What do you think the perceptions of distance learning will be in the future (in 5–10 years; 10–20 years)?
Within the past few courses that I have taken online through Walden University, as well as the full developmental experience of an online course, I now understand how to distinguish between appropriate uses of distance learning. Universities, corporations, and business understand the significance and growth through online training and course offerings. Students, employees, and trainees are showing positive attitudes about online learning. This is largely due to having the experience communicating online. People who are use to the traditional face-to-face communication are starting to realize that they are able to have meaningful relationships to online mediums (Siemens 2010).
The future of distance learning in the next 5-10 years will continue to be the driving interest of emerging technologies coupled with new learning theories to assess learning achievements. I have learned that learning online is not related to achievement but is related to measureable learning outcomes. We will continue to see the development of courseware focus on real world problems and interaction through gaming and simulation. We will begin to see an increase and acceptances of the more intelligent F2F cultures that possess the characteristics begin to embrace this learning style. They will come to the conclusion that they are not generally different but have more similarities. Dr. Siemens (2010) recognized that the notion of distance-geographical location isn’t a significant factor as we thought it was even five years ago. This is probably tied into the new tools and the practical experience with these new tools.
How can you as an instructional designer be a proponent for improving societal perceptions of distance learning?
Distance education is becoming a good way to acquire knowledge separate from traditional methods of attending the classroom (Schmidt, 2001). As an instructional designer my goal will be to promote the experience of the distance learner as complete, satisfying, and acceptable as that of the traditional learner. The more I can advocate equivalent alternatives that provide various ways of learning, the better the learning experience. Helping new users become comfortable with the environment will decrease the conflicting pressures of students that are content with learning only through F2F. People who are use to the traditional face-to-face communication are starting to realize that they are able to have meaningful relationships to online mediums (Siemens 2010).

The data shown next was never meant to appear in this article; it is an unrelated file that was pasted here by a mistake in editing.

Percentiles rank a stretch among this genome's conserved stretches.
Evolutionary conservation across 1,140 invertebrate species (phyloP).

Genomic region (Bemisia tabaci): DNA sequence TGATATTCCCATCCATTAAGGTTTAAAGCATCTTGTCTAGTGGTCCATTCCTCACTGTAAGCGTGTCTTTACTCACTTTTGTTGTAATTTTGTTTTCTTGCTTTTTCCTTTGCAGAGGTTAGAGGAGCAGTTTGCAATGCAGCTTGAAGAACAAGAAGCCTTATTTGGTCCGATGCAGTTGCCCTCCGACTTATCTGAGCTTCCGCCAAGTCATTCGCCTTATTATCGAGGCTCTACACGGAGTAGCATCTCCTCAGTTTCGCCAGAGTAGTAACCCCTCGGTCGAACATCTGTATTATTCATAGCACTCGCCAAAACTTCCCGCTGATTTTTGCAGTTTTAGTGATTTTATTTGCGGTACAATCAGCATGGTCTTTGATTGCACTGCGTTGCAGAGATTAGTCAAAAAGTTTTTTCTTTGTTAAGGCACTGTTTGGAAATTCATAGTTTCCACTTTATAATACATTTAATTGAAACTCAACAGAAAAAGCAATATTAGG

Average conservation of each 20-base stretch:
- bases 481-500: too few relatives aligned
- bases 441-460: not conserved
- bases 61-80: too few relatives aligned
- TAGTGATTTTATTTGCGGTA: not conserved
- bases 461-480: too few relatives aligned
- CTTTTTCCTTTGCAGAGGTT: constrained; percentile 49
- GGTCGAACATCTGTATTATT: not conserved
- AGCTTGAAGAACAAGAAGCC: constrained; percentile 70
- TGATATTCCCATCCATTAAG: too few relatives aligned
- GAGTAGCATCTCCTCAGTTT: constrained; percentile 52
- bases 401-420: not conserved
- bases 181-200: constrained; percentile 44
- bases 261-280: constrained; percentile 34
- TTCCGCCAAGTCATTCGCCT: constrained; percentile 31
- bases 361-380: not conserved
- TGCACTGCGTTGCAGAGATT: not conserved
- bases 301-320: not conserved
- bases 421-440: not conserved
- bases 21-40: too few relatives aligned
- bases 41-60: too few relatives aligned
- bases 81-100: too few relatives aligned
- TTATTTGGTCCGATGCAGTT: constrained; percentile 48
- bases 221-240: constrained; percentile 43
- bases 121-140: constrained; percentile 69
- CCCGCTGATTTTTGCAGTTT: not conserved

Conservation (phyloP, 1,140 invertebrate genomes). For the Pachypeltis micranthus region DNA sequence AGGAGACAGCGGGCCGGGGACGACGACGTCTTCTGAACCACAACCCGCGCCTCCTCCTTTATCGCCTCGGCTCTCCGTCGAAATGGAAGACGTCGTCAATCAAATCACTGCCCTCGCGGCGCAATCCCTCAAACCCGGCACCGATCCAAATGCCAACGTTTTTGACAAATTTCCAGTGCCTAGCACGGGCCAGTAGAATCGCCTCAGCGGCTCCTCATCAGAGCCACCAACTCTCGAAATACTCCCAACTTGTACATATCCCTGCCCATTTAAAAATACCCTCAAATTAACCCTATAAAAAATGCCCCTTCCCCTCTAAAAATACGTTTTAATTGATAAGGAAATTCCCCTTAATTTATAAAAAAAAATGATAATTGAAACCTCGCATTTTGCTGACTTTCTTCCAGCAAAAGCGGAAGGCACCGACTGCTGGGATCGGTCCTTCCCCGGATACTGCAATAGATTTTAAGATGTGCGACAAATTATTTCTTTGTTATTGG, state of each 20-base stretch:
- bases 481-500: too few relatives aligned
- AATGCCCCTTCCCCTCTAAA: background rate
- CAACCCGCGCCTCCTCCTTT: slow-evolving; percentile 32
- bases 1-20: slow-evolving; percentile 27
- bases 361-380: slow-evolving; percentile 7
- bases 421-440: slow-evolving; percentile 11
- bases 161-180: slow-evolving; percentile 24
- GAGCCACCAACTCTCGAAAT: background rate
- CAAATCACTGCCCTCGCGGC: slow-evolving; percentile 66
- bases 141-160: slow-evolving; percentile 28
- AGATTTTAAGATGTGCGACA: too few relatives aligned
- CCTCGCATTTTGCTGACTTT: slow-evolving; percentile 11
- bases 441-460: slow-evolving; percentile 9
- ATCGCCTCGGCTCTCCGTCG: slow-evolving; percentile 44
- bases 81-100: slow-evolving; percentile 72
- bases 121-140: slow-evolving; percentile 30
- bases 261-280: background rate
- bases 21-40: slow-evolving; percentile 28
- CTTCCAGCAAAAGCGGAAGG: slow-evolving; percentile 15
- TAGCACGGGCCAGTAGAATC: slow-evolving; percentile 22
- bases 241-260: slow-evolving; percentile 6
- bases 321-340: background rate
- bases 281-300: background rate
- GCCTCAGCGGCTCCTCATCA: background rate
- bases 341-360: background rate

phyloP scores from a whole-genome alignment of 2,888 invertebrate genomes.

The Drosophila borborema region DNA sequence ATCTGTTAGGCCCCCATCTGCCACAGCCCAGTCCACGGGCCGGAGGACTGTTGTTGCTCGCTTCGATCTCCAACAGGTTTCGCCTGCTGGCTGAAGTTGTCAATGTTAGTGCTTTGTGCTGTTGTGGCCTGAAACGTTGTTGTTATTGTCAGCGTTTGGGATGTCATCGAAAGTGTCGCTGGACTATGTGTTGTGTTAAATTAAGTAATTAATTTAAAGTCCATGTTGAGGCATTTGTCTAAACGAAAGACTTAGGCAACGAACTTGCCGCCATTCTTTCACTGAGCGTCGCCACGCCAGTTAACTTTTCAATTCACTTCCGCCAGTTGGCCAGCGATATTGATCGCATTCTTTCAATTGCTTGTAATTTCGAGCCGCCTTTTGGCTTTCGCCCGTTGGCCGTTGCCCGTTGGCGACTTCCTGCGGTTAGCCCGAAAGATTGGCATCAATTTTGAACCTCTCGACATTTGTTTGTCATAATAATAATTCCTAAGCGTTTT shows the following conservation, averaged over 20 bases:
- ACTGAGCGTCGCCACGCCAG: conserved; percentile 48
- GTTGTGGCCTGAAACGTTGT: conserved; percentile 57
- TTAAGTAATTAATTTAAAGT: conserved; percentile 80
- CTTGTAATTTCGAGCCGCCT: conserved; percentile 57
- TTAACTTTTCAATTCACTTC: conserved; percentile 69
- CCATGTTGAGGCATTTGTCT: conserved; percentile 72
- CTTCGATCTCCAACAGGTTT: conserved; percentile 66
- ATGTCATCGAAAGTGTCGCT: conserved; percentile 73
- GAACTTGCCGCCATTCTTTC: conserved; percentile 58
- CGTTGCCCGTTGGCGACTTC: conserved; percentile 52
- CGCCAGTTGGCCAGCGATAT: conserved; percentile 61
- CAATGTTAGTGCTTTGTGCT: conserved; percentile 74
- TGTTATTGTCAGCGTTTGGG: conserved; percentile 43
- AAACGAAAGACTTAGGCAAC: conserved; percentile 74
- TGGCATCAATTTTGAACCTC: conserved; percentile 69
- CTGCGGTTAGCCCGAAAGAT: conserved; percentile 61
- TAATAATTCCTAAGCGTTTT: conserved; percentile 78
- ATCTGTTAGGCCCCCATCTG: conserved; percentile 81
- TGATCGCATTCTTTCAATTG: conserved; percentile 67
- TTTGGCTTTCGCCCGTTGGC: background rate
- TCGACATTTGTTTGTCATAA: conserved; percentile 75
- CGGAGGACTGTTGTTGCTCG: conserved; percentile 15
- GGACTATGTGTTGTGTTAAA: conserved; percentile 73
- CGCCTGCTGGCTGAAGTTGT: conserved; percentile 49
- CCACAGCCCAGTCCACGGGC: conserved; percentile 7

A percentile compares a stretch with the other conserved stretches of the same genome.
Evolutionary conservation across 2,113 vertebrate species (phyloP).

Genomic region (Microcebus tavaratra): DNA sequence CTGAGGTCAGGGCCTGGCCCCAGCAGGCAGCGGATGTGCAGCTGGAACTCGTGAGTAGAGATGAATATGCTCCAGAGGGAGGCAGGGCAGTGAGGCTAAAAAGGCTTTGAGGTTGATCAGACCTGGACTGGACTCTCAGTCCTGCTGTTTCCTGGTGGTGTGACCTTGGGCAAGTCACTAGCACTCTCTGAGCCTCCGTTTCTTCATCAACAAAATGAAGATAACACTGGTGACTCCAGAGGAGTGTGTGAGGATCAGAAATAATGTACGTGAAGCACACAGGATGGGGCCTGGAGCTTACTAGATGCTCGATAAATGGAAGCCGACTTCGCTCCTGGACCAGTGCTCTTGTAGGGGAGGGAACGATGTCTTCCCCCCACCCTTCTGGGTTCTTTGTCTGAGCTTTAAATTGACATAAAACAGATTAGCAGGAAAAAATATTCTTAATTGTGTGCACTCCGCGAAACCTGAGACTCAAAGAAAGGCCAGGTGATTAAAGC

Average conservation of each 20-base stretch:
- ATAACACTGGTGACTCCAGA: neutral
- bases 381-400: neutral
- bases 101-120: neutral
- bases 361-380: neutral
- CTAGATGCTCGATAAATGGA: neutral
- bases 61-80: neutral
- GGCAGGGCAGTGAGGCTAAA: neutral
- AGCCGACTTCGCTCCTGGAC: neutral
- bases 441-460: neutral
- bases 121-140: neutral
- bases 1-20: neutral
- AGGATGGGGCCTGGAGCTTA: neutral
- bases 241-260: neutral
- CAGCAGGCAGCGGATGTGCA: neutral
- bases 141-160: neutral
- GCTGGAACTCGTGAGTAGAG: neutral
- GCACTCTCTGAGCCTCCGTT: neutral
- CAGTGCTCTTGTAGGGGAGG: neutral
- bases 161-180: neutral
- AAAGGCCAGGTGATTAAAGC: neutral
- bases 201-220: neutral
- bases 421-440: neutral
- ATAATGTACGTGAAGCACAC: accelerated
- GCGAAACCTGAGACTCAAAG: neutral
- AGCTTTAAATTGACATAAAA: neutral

How will you be a positive force for continuous improvement in the field of distance education?
For over the past the past 15 years, I have been committed to the design and development of content for the distance learning experience. In 2009, I decided to further my career by pursuing a Masters Degree in Instructional Design at Walden University. I felt a true calling in the field of distance education for the company and college with whom I am currently employed. Through the application of technology, I am able to enable learners to receive instruction anytime, anywhere.
I will continue to stay educated on new forms of technology, research, and opportunities for further growth. I will continue to understand the importance of previous and future theories that impacts my practice in the field. Also, I will be able to develop theories of my own that will be of great benefit and ongoing work of instructional design for universities, corporations, and businesses.
In conclusion, I will continue to promote, develop, and design learning environments for individuals who require a different mix of learning experience. Schmidt (2001) suggests that the goal of course development is to provide the student with the best possible scenario where learning outcomes will be maximized. The professors at Walden University have given me a solid foundation in which to build on. If nothing else, I will start with engaging learners with valid subject matter content and learning activities that support and activate the learning experience.
Schmidt, E., & Gallegos, A. (2001). Distance learning: Issues and concerns of distance learners. Journal of Industrial Technology, 17(3). Retrieved from http://atmae.org/jit/Articles/schmidt041801.pdf
Siemens, G. (2010). The future of distance education [Video podcast]. Laureate, Inc.